7. JA did not reply to this letter until 7 Aug., below.

Docno: ADMS-06-13-02-0035

Author: Stephens, Joseph
Recipient: Adams, John
Date: 1782-05-23

From Joseph Stephens

[salute] Most Hond. Sir

Your excellency gave me liberty to write to you and being persuaded of your goodness and generosity gives me reason to think that I may use the freedom alredy given; when I left your excellency { 75 } monday last 13 May your excellency was kind enough to wish me success in what ever business I under took and said you would recommend gentlemen to me when it lay in your power. I can but kindly thank you for your good wishes and for what your excellency was kind enough to make me a present of and I beg of your ecellency would be kind enough to recommend me first to gentlemen. For I have no other expectations at present but to work at days when fortune favours me with any thing to do tis not possible for a poor man and a Stranger to begin any sort of Business without money without a friend or recommendations or help or assistance from any one personne in the world—which gives me reason to think I was born to be unfortunate for the more I try exert my self with honesty fidelity and every other good which has lay and does lay in my power to server every one and to advance my self with honesty but to no purpose am less respected then those of a quite differant Caracter; to the best of my knowledge I never wronged your excellency nor any one personne living in the world of one duyte1 nor do I wish to do it if riches ware to be gained by it.
I have now workd very hard for seven years past and run all manner of resks and dangers by sea and land and every hard ship possible for humane nature to endure but nither to proffit nor advantage to me which I am very sorry to be obliged to say; and those that know I am honest and faithfull seem to be fearfull to intrust me with any thing for fear I should now begin to be dishonest; five hunderd gelders would of been enough to of helpd me to made a good Begining to get an honest living which would not of been more to them that I applyd to then one duyte would of been to me. I hope your excellency will yet be kind enough to recommend me to some gentle[men] [ . . . ] Who has a respect to others as well as them[selves] they ought to have respect enough for your excellency as to comply with so small a request as what I have mentiond; they are all quite willing your excellency Should recommend them to a great share in the american trade; I hope humanity and generosite will yet cover my head through your goodness and I now repeat my humble application to your excellency hopeing you will grant me your kind aid and assistance; and I am ever to obey your excellencys commands.2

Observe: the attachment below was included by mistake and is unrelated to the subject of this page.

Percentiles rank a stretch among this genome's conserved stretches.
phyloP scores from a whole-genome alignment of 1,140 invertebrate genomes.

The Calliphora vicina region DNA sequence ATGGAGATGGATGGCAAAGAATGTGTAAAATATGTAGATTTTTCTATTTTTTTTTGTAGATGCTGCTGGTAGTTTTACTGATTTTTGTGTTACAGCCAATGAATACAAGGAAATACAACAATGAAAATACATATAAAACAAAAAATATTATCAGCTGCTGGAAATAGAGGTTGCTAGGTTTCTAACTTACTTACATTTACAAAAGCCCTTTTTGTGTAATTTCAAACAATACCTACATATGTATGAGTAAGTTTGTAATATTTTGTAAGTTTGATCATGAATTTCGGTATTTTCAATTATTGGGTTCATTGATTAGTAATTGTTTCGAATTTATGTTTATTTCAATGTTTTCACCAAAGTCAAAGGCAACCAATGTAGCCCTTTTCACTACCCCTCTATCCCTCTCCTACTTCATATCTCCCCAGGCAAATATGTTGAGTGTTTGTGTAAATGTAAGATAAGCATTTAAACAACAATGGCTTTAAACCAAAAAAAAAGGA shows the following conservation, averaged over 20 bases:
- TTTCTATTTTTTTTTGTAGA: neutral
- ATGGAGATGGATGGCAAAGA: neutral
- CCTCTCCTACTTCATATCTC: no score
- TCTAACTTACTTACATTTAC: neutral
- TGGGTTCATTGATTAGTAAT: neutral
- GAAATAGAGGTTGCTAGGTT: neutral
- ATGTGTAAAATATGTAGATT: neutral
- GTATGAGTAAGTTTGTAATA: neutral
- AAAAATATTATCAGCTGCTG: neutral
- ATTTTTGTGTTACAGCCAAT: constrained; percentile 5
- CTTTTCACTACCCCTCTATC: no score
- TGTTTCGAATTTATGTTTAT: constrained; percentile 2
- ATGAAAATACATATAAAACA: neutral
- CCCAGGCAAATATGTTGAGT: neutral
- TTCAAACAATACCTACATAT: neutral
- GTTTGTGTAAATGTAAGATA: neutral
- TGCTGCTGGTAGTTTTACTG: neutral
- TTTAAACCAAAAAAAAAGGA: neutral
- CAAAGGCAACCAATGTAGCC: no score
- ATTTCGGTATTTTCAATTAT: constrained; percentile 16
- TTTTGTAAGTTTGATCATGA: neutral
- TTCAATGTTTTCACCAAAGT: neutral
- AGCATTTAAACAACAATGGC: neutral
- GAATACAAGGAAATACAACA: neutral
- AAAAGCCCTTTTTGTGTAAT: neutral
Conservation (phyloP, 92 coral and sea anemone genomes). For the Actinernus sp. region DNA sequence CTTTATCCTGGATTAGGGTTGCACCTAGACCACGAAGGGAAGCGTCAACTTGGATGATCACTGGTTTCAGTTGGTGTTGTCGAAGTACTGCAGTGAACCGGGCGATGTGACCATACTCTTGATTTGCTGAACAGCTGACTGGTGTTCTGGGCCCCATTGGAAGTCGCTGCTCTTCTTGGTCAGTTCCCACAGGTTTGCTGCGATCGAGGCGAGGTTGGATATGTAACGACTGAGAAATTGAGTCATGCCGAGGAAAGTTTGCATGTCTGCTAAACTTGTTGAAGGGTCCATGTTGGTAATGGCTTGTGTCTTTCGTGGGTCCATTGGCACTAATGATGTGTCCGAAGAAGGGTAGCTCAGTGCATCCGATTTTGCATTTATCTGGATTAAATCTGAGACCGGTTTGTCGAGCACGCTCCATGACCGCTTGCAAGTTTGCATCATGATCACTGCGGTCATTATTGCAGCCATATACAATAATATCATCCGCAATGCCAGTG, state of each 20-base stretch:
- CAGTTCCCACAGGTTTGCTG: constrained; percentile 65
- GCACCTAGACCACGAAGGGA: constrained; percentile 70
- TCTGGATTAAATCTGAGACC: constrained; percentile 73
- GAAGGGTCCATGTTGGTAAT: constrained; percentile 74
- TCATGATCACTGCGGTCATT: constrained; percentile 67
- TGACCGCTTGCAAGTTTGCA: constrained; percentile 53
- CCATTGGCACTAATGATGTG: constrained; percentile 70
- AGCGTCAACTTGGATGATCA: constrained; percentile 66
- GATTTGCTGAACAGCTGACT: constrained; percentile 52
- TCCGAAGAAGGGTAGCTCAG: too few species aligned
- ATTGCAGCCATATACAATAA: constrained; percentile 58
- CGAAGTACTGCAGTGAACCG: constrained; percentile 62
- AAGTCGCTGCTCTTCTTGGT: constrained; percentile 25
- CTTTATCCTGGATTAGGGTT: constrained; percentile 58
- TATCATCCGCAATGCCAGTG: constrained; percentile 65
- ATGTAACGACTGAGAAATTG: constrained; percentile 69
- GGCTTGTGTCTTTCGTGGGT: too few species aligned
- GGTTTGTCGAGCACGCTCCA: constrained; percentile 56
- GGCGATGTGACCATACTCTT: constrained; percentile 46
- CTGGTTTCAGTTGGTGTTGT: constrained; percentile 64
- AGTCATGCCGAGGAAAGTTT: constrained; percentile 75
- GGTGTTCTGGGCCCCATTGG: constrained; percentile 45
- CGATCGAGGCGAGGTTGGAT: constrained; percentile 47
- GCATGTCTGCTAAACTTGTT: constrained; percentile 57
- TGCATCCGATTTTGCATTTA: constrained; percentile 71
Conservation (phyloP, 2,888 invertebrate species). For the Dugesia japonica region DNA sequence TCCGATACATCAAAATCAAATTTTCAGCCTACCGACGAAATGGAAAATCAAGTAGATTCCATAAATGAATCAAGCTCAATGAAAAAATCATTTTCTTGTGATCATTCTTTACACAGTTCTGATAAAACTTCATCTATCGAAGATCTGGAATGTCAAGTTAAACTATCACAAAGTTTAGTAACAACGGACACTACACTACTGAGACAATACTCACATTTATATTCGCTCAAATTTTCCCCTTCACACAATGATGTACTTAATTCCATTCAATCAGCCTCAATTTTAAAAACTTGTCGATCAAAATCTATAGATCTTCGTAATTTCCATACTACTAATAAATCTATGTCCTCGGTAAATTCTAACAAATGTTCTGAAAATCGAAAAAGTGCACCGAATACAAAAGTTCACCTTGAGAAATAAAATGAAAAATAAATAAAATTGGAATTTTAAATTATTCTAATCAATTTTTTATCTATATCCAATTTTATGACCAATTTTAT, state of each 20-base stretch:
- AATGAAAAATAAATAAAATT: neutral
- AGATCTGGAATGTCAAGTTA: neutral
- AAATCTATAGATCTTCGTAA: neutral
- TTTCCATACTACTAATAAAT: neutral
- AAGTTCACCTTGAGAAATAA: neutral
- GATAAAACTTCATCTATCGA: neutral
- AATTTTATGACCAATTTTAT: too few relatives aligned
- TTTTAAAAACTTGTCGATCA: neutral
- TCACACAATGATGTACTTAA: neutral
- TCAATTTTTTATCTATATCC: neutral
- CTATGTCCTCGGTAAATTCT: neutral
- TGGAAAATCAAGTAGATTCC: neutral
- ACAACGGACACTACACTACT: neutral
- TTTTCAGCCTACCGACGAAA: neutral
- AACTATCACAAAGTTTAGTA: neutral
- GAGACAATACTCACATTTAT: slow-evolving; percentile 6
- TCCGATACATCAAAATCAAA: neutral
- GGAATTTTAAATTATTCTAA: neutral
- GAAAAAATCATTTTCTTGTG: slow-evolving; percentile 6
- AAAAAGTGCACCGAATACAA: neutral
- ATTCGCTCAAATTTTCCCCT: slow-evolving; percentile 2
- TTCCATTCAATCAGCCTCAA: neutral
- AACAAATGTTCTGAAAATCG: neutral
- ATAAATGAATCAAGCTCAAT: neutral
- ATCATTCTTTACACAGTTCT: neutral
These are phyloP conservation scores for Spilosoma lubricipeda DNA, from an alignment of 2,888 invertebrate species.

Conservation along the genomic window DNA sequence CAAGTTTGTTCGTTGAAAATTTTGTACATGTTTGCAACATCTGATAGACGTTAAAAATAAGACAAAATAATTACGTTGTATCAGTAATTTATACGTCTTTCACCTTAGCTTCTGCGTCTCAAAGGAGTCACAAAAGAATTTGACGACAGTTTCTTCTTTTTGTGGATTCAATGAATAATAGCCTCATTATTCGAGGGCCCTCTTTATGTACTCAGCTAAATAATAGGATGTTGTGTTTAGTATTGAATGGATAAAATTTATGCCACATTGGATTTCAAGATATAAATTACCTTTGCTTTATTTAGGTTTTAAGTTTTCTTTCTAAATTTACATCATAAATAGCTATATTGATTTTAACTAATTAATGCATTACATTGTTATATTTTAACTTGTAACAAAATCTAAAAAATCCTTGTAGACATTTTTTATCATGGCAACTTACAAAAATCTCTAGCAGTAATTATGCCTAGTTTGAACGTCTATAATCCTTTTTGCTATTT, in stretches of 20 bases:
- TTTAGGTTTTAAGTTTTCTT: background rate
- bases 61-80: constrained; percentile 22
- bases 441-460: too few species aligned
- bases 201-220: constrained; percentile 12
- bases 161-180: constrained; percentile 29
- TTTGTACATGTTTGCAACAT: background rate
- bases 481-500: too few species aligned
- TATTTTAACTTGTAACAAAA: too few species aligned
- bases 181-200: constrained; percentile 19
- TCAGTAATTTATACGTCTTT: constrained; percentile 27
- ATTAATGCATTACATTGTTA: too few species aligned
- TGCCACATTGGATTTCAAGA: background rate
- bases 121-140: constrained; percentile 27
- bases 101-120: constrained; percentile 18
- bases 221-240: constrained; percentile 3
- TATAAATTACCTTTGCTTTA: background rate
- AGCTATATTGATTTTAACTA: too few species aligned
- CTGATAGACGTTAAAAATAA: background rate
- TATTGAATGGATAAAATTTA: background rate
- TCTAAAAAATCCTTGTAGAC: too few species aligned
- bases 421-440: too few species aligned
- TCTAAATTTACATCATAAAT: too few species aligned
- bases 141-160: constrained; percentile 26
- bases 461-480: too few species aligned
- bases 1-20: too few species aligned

[signed] J. Stephens
I am very sorry to here that your Mr. Thaxter is so bad I wish it was in my power to give him assistance he would be soon better for the worthy deserve good attendance when sick.
{ 76 }
RC (Adams Papers); addressed: “A Son Excellence Monsieur Adams Ministre plenipotentairer des etat unis de l'amerique au pres des etàt generaux A la Haye”; endorsed: “Jos. Stevens May 23. 1782.” Some loss of text where the seal was removed.
1. Probably a misspelling of the Dutch word duit, meaning penny.
2. No reply by JA to this letter has been found, nor are there any more letters from Stephens in the Adams Papers, but on 13 June, in letters to Ingraham & Bromfield ( LbC , Adams Papers) and Wilhem & Jan Willink, Nicolaas & Jacob van Staphorst, and De la Lande & Fynje, below, JA solicited whatever assistance those firms might be able to provide Stephens.